Postage History

In one week we will be celebrating the 200th anniversary of the establishment of a post office in Jamestown, New York. On December 30, 1816, James Prendergast became the postmaster of the new post office in Jamestown. Jamestown had been known as “The Rapids” before that, but with the hope of the post office, a “proper” name for the growing settlement was chosen. (That is another story for some other time.) The post office was located in the Prendergast store on the corner of East Second and Main Streets. Richard Hiller, a relative of James Prendergast was a clerk in the store, and is the one who wrote the records in the first account book of the post office. This book is on display at the Fenton History Center.

Before a post office was established in Jamestown, mail was brought here from Mayville or Buffalo or from towns further east as settlement advanced westward and mail had to be carried to these post office to get it mailed. The rate charged for the transportation of a letter was based on distance traveled. About 1800 it cost 25 cents to send a letter from Boston to Washington, D.C. This would have been a single sheet of paper. This single sheet was folded so that the writing was inside and the outside had a blank space on which to write the address, the return address, and the postage amount required. No stamps and the folded paper would be sealed with sealing wax.

Recipients would often be the ones to pay the postage to be able to get the letter. Newspapers regularly ran a list of letters remaining at the local post office. If one’s name appeared on the list, one would have to go to the post office to retrieve the letter addressed to them.

Eventually stamps were used and the sender would buy the required stamp, affix it to the envelope, and the letter would be on its way to the addressee. But there had to be a way to indicate that the stamp had been used so that it could not be reused.  The postmaster after payment would then make a mark over the stamp thus canceling its reuse. Each postmaster had his own way of marking stamps. Some surviving envelopes with stamps show a line or two lines drawn over the stamp with a pen. Sometimes an “x” or other type of mark was penned. After a while, hand stamps with a variety of designs and ink pads were in used to mark the postal stamps.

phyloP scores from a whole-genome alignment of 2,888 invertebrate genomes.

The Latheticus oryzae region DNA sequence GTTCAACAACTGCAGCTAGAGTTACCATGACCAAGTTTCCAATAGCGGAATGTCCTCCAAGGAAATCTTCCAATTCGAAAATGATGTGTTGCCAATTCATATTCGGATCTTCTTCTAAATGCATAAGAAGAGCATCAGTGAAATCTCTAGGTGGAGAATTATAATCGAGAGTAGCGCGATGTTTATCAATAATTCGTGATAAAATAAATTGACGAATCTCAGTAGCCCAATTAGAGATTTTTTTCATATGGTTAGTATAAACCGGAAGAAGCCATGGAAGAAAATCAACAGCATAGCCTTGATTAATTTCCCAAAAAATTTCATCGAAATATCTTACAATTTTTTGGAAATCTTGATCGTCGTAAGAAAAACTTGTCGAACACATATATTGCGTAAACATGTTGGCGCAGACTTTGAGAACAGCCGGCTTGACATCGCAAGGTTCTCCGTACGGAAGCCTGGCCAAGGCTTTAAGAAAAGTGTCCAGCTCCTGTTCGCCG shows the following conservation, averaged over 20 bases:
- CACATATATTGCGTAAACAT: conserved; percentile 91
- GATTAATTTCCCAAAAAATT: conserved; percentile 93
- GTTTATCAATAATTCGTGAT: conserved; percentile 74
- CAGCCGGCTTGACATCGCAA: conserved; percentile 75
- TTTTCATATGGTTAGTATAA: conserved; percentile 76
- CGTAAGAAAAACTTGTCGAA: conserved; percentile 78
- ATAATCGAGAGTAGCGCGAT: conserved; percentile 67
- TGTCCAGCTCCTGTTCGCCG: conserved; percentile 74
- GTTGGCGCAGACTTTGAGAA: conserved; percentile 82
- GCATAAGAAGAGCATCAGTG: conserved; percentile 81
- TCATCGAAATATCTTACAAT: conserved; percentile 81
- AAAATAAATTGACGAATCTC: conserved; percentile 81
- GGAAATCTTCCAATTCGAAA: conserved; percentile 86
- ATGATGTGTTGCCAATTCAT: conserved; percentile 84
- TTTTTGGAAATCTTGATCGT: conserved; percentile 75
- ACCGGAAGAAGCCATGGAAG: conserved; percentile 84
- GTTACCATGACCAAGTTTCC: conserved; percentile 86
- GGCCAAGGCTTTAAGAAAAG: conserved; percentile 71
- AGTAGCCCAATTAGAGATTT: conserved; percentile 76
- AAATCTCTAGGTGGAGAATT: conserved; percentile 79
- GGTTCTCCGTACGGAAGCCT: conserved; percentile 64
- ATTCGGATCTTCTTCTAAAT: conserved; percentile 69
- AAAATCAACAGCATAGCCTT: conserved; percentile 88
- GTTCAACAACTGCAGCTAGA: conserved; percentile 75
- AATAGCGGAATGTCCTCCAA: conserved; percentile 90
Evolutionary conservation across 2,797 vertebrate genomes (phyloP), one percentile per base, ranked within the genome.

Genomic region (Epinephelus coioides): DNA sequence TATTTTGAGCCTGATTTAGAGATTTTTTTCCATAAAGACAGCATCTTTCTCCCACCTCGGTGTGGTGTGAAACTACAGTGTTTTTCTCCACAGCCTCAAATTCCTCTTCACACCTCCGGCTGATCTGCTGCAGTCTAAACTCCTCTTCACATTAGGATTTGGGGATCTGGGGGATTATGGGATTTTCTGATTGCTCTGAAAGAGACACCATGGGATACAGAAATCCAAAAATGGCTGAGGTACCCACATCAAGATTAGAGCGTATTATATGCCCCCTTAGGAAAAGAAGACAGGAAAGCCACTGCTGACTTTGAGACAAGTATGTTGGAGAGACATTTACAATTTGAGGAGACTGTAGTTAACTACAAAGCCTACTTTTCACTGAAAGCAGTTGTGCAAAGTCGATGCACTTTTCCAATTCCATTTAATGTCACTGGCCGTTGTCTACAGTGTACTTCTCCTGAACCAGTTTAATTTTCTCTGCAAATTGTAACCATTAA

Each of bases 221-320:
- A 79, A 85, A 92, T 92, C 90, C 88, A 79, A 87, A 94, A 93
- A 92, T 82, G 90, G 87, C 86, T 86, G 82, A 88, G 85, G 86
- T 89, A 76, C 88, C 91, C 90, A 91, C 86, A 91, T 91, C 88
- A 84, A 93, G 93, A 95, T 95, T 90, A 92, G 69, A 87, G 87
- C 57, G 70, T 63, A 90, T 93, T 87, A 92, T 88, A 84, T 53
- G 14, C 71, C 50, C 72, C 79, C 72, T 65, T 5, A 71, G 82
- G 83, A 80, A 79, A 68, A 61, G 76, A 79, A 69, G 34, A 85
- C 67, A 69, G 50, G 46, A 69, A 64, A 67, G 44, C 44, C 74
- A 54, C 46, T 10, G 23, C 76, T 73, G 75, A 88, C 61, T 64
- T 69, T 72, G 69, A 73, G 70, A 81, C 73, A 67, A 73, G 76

The designs gave way to a hand stamp that gave the place/post office from which the letter was mailed and the date it was canceled. We still see this information on much of the mail today.

Pictured: Caption-Three envelopes with different cancellations for the stamps. The left one mailed from Iowa in 1858 has an inked hand stamp cancellation. The middle envelope mailed in 1855 from a different place in Iowa has a handwritten with pen cancellation. The one on the right was mailed from
Fredonia, New York in 1858 and is canceled with an inked hand stamp showing the place and date of mailing. These envelopes are from a collection of letters at the Fenton History Center.

200th Anniversary Celebration

On December 30th the Fenton History Center will be holding a special event to celebrate this 200th anniversary celebration of the Jamestown Post Office.  This will be held from 11:30 am – 1:30 pm at the Fenton History Center.    The program will begin at noon with addresses by Jamestown Mayor Sam Teresi, Jamestown station Post Master Eugene Oyer, Fenton Board President Richard Lundquist and Fenton Collection Manager Norman Carlson with additional local stories from Fenton Archivist Karen Livsey.  All are welcome to attend to celebrate this special date in Jamestown’s history.  Staff and volunteers will be on hand to collect information or recollections about the Jamestown post office.  Artifacts and archival pieces from the Fenton collections will be on exhibit during the afternoon.

Commemorative Hand Stamp Available

A special hand stamp has been created for the occasion.  Staff members from the Jamestown Post Office – Main Post Office will be there to hand stamp visitors’ chosen items at 11:30 and following the program.  The hand stamp is customized with an image of the 1904 post office building.

All are invited to receive a commemorative hand stamp of the anniversary, either by bringing an envelope ready to mail that day, with a current stamp, or by purchasing a commemorative envelope with an image of James Prendergast, the Fenton Mansion, the anniversary handstamp and signatures of the current Jamestown Post Master, Mayor, Fenton History Center Board President and Director.

If you chose to bring an envelope to mail, please have it addressed and stamped so that the two-inch by four-inch commemorative hand stamp can cancel the stamp.  The hand stamp will be available at the Main Post Office on E. Third Street until May 1, 2017.  However one can mail a letter or postcard only on December 30.

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